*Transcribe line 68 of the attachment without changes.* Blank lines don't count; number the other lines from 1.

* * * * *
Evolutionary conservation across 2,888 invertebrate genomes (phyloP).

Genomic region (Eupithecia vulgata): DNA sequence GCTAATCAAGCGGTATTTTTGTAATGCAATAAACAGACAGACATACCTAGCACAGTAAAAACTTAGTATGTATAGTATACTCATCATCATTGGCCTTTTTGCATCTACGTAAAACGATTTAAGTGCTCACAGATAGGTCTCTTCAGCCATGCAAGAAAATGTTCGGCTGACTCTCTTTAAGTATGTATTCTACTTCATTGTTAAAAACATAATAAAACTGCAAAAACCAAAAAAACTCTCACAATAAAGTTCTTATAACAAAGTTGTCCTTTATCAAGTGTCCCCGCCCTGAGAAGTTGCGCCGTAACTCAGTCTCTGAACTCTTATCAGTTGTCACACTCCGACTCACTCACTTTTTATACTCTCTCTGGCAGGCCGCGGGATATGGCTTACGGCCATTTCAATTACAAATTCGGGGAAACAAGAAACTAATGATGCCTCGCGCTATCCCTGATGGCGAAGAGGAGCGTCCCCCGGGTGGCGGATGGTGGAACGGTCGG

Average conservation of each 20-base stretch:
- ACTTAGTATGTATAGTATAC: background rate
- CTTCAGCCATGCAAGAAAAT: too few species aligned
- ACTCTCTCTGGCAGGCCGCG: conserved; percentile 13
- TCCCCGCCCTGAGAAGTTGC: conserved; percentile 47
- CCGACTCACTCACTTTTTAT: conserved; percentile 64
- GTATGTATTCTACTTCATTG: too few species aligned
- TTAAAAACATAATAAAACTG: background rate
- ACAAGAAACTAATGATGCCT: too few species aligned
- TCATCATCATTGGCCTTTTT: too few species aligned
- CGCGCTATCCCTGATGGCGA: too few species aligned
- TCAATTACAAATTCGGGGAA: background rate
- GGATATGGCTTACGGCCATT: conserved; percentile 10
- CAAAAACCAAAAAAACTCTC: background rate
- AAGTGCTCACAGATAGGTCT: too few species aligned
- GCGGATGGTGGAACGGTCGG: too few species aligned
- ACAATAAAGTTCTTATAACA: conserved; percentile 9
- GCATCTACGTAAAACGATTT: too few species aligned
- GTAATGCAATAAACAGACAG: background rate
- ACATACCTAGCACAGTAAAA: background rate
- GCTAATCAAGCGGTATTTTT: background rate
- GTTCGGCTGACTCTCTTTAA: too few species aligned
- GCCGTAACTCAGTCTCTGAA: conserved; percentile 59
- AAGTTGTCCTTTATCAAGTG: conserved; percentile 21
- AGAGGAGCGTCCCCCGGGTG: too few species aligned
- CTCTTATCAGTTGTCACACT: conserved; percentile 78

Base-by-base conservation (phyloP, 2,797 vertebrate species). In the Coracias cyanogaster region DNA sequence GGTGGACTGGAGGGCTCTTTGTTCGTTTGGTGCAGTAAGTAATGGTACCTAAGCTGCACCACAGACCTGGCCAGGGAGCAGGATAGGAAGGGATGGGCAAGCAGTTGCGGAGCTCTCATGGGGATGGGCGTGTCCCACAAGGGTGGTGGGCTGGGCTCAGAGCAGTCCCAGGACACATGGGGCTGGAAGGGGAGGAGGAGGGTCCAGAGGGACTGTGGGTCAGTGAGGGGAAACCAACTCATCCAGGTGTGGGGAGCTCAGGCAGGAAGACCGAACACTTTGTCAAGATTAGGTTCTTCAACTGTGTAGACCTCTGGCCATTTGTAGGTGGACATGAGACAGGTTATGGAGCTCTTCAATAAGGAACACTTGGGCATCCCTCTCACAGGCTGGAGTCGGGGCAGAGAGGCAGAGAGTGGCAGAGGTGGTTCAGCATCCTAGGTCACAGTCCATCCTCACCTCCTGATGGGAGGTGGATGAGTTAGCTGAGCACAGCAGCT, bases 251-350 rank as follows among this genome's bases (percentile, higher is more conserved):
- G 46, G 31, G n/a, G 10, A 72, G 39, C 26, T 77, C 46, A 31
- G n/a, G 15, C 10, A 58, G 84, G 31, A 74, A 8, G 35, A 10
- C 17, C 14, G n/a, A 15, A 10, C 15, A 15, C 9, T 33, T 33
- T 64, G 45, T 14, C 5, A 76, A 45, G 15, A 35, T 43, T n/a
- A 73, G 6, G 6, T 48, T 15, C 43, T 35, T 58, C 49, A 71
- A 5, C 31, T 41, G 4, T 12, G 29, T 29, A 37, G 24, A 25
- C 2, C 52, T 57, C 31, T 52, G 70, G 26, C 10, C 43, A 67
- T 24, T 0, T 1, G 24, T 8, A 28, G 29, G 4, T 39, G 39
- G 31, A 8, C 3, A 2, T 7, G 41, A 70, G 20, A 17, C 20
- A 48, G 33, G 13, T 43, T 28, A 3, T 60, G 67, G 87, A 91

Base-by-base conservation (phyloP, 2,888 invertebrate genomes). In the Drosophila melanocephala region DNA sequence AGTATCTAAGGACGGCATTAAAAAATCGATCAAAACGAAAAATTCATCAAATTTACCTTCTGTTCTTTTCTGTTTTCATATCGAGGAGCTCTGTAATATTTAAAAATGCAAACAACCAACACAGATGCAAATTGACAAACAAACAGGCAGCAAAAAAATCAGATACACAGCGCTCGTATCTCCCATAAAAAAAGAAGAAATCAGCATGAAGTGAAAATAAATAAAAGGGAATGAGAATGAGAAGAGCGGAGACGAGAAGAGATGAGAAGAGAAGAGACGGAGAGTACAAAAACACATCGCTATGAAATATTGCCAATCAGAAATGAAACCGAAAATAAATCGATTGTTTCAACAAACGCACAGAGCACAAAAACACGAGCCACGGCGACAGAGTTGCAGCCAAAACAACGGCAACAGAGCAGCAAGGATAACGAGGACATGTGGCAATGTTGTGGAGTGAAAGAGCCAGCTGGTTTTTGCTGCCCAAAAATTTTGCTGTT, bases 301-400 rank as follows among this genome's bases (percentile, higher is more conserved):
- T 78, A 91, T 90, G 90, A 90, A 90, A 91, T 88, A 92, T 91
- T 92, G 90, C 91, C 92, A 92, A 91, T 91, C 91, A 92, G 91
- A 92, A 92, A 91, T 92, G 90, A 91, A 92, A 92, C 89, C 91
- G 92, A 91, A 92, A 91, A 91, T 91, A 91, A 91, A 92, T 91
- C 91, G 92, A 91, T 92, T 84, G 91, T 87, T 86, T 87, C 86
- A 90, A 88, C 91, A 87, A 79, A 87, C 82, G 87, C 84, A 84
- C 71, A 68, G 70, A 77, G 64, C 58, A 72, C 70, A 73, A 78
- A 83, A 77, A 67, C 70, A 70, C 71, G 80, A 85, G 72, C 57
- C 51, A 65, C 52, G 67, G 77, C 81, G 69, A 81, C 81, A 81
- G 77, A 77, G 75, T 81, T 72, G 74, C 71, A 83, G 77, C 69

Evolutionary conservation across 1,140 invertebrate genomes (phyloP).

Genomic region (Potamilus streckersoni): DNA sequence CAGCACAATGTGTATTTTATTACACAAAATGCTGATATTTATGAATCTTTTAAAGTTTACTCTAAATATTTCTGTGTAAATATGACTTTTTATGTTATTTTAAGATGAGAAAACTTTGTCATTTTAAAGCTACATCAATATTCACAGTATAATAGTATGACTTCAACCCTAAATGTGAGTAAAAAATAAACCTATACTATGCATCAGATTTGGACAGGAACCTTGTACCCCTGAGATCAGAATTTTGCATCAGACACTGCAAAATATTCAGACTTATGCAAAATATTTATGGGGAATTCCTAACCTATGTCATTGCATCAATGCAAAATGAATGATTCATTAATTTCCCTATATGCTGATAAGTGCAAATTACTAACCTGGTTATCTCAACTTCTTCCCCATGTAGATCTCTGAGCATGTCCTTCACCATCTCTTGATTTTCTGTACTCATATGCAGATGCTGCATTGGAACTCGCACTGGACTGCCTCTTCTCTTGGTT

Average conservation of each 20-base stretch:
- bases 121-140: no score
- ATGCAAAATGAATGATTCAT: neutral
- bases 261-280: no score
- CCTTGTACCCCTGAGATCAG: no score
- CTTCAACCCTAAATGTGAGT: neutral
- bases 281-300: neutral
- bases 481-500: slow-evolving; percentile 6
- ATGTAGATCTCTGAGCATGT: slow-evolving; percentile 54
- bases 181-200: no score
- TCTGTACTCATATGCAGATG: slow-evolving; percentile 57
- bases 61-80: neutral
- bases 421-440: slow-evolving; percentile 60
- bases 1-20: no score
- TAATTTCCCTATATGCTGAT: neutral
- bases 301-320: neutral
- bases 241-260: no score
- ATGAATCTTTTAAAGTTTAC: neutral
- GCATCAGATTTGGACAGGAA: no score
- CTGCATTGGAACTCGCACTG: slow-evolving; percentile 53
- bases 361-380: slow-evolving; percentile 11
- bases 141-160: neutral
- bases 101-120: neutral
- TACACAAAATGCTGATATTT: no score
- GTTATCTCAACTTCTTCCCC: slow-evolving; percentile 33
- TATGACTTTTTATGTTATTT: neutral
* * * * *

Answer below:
- bases 301-320: neutral